It was easy to get lots of photos of him even after I put him down, because he was still trying to hide. Not the smartest of creatures. Or else, so angry he couldn’t think straight. I’m not sure how snakes think, but he was mad. Kept sticking his tongue out at me. Really, he was smelling something – probably his pee on my thumbnail. I think he’s pretty. See the black mark under his eye? That’s how I know, along with the black marks on his lips, that he is a Texas Brown Snake and not a Marsh Brown Snake.

See the big scale right behind his eye? A Marsh Brown Snake would have a vertical black line on that scale and not a dark spot below the eye. Also, he would have no markings on the scales by his lips. (If you are finding it hard to see these marks, click on the photo and it will enlarge it. Then click the Back Arrow to get back here.) Oh, and I didn’t just have all this scale marking info in my head. It’s in my great Field Guide to Texas Snakes, published by Texas Monthly.

I’m glad to see some snakes this year. Last year’s drought was rough on everything that doesn’t have a faucet in their house with a ready supply of water. We all need to watch for the Big Bad Boy Snakes. I’m sure they’re out, too, now. Oh! I hope there are some Louisiana Milk Snakes around. I used to have several of them before I moved a brick pile. They are so pretty.

Well, y’all be careful, and enjoy nature.

My Yard During the Drought

It’s been forever since I’ve written about the plants in my yard. We’ve been in a drought, but most of the vegetation in my yard is still alive. The only thing we’ve lost, really, is some St. Augustine grass. Unless it’s been watered, everyone I know has lost St. Augustine grass. Normally, we get enough rain for it, but when we don’t, it dies, and we haven’t seen “normal” very often the past few years. Our weather has been crazy.

From my studio windows I can see two trees at the edge of the woods that look like they have died and one that may be dying. The two that look dead may only be dormant. I’ve learned that some of the trees are going dormant because of the lack of rain; I guess we’ll know next spring what we have left around here. The third tree has severe hurricane damage, and what is left doesn’t look so great having just a few leaves.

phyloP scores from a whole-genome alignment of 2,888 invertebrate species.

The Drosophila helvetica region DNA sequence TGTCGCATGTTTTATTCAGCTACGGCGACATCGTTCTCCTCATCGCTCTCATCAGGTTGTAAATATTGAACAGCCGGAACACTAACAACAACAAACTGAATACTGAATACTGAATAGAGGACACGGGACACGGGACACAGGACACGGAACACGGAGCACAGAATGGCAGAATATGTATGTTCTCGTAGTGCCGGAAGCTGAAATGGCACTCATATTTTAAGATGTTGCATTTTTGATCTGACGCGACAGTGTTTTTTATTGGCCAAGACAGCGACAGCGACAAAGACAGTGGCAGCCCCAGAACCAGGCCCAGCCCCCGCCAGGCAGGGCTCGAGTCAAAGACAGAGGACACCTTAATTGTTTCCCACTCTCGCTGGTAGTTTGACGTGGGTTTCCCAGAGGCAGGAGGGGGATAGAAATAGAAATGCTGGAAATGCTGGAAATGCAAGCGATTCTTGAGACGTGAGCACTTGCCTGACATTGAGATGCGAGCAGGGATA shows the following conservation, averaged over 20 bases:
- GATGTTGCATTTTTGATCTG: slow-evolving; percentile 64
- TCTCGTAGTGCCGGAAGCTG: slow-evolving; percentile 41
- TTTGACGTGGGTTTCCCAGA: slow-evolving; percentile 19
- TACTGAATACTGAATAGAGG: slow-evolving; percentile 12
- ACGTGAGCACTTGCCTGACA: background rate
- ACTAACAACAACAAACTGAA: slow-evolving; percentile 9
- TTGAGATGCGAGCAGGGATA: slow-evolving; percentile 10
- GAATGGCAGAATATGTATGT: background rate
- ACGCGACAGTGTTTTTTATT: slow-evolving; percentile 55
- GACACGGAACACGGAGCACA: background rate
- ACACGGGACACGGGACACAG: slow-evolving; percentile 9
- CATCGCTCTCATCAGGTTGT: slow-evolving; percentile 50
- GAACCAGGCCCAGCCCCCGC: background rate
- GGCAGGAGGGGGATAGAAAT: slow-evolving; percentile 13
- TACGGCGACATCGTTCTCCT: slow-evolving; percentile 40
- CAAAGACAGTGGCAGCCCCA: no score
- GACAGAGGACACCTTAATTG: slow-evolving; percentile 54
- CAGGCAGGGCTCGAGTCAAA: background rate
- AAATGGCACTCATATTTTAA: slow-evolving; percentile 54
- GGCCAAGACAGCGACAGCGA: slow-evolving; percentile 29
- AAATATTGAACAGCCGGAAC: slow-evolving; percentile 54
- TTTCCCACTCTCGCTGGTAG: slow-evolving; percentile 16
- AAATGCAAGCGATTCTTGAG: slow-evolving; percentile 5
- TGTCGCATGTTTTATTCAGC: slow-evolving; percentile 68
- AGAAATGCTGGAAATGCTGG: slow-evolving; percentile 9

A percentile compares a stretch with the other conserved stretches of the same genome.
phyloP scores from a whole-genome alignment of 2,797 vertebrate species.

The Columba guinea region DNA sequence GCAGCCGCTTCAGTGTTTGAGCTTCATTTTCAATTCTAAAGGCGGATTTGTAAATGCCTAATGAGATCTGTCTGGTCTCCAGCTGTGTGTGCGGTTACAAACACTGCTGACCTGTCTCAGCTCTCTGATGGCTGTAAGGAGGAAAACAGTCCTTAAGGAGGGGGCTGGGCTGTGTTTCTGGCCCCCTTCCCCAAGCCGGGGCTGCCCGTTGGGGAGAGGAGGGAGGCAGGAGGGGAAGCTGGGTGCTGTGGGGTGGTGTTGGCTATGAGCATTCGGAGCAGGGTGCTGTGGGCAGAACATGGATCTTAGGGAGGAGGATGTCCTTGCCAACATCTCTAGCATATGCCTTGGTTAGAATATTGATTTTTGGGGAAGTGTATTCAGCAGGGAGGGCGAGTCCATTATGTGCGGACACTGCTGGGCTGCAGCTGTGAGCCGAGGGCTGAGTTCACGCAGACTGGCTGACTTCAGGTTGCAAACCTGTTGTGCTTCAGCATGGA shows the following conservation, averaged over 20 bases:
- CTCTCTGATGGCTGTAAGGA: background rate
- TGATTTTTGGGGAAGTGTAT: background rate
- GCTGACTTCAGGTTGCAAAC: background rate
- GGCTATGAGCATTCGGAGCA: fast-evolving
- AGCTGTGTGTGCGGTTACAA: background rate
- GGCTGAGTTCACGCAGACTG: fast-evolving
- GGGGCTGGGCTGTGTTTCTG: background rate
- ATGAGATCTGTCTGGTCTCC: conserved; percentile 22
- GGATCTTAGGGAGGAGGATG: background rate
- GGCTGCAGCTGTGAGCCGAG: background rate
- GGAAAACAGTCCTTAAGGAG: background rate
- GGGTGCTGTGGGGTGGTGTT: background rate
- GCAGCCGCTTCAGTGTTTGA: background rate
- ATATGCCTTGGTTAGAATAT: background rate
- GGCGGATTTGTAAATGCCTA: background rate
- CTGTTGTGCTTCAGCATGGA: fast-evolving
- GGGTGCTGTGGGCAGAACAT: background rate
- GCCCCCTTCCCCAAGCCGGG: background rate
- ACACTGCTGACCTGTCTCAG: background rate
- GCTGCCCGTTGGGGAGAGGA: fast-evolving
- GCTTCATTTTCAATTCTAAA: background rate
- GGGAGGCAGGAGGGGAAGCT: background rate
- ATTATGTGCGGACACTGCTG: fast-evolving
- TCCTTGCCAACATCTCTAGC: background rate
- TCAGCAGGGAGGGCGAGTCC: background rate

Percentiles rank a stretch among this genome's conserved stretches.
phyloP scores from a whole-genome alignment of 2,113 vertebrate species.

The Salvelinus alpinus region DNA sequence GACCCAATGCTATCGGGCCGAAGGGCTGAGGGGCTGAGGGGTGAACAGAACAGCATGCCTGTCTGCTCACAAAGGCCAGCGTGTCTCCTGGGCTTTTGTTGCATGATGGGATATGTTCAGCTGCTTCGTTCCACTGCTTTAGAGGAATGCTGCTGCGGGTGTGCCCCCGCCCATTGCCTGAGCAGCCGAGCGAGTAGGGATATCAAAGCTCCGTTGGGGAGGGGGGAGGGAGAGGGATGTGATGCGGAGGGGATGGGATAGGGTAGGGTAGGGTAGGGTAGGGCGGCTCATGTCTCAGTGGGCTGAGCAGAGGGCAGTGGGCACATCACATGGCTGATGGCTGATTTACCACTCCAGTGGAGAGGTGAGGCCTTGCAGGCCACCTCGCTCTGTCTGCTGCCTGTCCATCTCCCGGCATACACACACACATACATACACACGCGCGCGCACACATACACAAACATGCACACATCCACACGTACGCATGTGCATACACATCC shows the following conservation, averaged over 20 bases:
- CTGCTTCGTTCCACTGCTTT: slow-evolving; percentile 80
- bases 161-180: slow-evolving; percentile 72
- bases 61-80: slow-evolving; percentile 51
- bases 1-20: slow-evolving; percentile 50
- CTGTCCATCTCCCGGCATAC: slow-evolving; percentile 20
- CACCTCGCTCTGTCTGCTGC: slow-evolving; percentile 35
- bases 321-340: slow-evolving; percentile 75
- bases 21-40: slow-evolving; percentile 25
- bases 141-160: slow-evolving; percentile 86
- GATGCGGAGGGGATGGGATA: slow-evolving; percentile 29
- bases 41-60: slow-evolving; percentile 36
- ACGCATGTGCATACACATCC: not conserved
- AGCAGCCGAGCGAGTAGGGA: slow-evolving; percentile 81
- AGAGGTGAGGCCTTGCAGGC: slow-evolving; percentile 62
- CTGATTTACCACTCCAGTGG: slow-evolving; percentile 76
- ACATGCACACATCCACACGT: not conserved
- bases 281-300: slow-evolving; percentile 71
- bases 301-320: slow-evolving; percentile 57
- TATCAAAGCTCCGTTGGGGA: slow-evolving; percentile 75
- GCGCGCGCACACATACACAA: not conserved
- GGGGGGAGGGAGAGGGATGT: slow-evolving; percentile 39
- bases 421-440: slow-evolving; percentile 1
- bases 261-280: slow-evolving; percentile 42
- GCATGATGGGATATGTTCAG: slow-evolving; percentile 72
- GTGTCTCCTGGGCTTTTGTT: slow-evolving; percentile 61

The only ornamental plant in my yard that I have watered is one azalea bush. And I’m not real good at remembering to water it, so it’s been stressed pretty often. Poor thing would have droopy leaves before I’d notice it was in trouble. If plants could talk, this thing could give me a holler and it would definitely get better care!

Just a few feet from the azalea is a lipstick plant. It should have bloomed months ago, but it didn’t. It was staying alive, so I left it alone. Water isn’t free, and even in Southeast Texas where we have lots of it we could end up rationing, so I’ve tried to be careful all year. Well, this fall we’ve had a little bit of rain here and there, and now the lipstick plant must think it’s spring. It has shot up taller than I am and it’s blooming.

What is really weird is our mock orange shrub. Part of it looks like it normally does in November with leaves turning a sort of yellowish brownish, and getting ready to drop. Part of it looks like it’s dead from lack of water, part of it has small new leaves, and part of it is blooming. I have never ever seen mock orange bloom in the fall! Technically, it’s not one plant, but several all growing in a clump. The clump all gets the same light, water, temperature, and wind exposure and everything. Yeah, that’s weird.

Then I have these other plants. Like the Canna lilies that are supposed to be miniature that grow by my front porch. I planted them there because the lady who gave them to me said they wouldn’t get any taller than they were in her yard, which is how tall they were in her mother in law’s yard. I thought, “How cute! They are about two and a half feet tall and they will look great next to the porch by the sidewalk.”  How about seven feet tall next to the porch by the sidewalk? With great big leaves? I have to cut some of them down every now and then just so we can walk past them without brushing up against them. That’s a good way to get a lizard on you.